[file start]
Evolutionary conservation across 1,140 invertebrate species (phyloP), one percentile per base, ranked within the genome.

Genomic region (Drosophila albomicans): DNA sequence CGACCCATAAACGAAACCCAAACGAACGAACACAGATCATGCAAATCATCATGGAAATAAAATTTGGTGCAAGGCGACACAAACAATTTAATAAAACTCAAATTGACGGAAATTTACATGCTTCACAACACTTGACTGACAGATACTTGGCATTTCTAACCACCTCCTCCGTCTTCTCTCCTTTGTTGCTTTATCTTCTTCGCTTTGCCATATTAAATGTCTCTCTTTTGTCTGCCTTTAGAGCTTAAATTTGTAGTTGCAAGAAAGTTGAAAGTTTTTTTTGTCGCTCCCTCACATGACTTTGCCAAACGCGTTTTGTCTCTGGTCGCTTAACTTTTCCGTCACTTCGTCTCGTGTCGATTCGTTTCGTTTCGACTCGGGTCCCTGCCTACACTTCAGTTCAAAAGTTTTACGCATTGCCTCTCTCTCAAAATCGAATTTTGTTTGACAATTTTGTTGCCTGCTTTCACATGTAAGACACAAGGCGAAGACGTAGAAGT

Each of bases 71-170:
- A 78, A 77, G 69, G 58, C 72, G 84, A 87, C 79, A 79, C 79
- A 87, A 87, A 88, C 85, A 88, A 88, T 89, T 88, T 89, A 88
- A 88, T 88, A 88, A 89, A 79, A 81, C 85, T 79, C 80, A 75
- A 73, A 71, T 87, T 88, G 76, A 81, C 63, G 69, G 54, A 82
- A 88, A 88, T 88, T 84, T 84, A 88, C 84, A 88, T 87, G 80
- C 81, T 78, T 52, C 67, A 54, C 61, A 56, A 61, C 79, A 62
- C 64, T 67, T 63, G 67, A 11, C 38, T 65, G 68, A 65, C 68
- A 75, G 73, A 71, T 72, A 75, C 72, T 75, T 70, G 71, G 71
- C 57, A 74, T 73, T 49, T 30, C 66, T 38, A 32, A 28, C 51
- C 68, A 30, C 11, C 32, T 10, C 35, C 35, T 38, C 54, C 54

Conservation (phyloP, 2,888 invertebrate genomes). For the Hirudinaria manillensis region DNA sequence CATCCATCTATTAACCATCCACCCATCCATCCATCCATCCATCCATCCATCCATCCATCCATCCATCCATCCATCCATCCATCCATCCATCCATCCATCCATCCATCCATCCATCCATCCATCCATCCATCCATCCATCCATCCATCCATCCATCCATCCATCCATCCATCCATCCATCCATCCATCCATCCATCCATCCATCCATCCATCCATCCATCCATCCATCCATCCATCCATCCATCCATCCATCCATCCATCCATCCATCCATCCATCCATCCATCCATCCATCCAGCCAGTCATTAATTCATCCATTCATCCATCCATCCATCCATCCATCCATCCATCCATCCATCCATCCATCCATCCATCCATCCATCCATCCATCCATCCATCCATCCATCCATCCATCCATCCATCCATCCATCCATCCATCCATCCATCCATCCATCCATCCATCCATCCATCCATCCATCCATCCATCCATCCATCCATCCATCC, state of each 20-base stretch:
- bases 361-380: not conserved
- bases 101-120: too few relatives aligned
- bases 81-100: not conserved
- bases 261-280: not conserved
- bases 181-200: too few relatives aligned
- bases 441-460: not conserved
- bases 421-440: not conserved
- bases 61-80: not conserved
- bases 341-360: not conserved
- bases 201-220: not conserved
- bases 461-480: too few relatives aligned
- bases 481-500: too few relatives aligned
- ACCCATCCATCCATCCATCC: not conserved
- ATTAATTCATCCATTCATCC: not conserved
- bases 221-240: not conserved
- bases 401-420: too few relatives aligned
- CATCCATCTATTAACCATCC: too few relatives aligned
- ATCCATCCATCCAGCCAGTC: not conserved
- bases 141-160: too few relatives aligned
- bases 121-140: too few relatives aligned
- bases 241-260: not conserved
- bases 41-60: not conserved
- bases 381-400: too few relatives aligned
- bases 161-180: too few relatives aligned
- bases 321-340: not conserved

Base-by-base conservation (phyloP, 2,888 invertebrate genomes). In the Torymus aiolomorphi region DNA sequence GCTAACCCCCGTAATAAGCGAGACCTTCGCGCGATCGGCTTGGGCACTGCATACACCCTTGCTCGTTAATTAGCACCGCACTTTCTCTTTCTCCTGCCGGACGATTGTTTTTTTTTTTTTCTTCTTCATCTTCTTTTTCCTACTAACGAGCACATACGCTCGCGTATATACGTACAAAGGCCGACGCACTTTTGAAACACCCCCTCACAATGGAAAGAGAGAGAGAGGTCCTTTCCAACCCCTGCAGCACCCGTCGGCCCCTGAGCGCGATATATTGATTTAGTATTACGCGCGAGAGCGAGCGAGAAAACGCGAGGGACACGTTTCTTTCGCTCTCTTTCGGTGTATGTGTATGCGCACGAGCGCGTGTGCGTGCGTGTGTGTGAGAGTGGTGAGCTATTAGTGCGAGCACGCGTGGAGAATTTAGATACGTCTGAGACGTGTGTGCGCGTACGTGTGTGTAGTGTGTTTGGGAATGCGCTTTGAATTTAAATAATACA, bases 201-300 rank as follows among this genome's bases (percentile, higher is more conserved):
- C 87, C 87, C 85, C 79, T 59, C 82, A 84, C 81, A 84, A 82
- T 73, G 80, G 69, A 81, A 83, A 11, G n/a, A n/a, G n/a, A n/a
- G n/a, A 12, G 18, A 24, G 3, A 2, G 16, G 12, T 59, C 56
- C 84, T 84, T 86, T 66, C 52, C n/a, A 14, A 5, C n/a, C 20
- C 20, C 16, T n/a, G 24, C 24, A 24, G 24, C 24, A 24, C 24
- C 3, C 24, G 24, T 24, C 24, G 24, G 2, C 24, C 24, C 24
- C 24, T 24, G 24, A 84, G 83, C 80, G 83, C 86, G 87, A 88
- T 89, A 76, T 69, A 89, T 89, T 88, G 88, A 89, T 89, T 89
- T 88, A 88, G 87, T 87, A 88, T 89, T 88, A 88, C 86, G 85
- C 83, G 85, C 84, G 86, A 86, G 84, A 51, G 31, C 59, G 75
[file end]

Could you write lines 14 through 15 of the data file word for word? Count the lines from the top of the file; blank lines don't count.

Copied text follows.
Conservation (phyloP, 2,888 invertebrate genomes). For the Hirudinaria manillensis region DNA sequence CATCCATCTATTAACCATCCACCCATCCATCCATCCATCCATCCATCCATCCATCCATCCATCCATCCATCCATCCATCCATCCATCCATCCATCCATCCATCCATCCATCCATCCATCCATCCATCCATCCATCCATCCATCCATCCATCCATCCATCCATCCATCCATCCATCCATCCATCCATCCATCCATCCATCCATCCATCCATCCATCCATCCATCCATCCATCCATCCATCCATCCATCCATCCATCCATCCATCCATCCATCCATCCATCCATCCATCCATCCAGCCAGTCATTAATTCATCCATTCATCCATCCATCCATCCATCCATCCATCCATCCATCCATCCATCCATCCATCCATCCATCCATCCATCCATCCATCCATCCATCCATCCATCCATCCATCCATCCATCCATCCATCCATCCATCCATCCATCCATCCATCCATCCATCCATCCATCCATCCATCCATCCATCCATCCATCCATCC, state of each 20-base stretch:
- bases 361-380: not conserved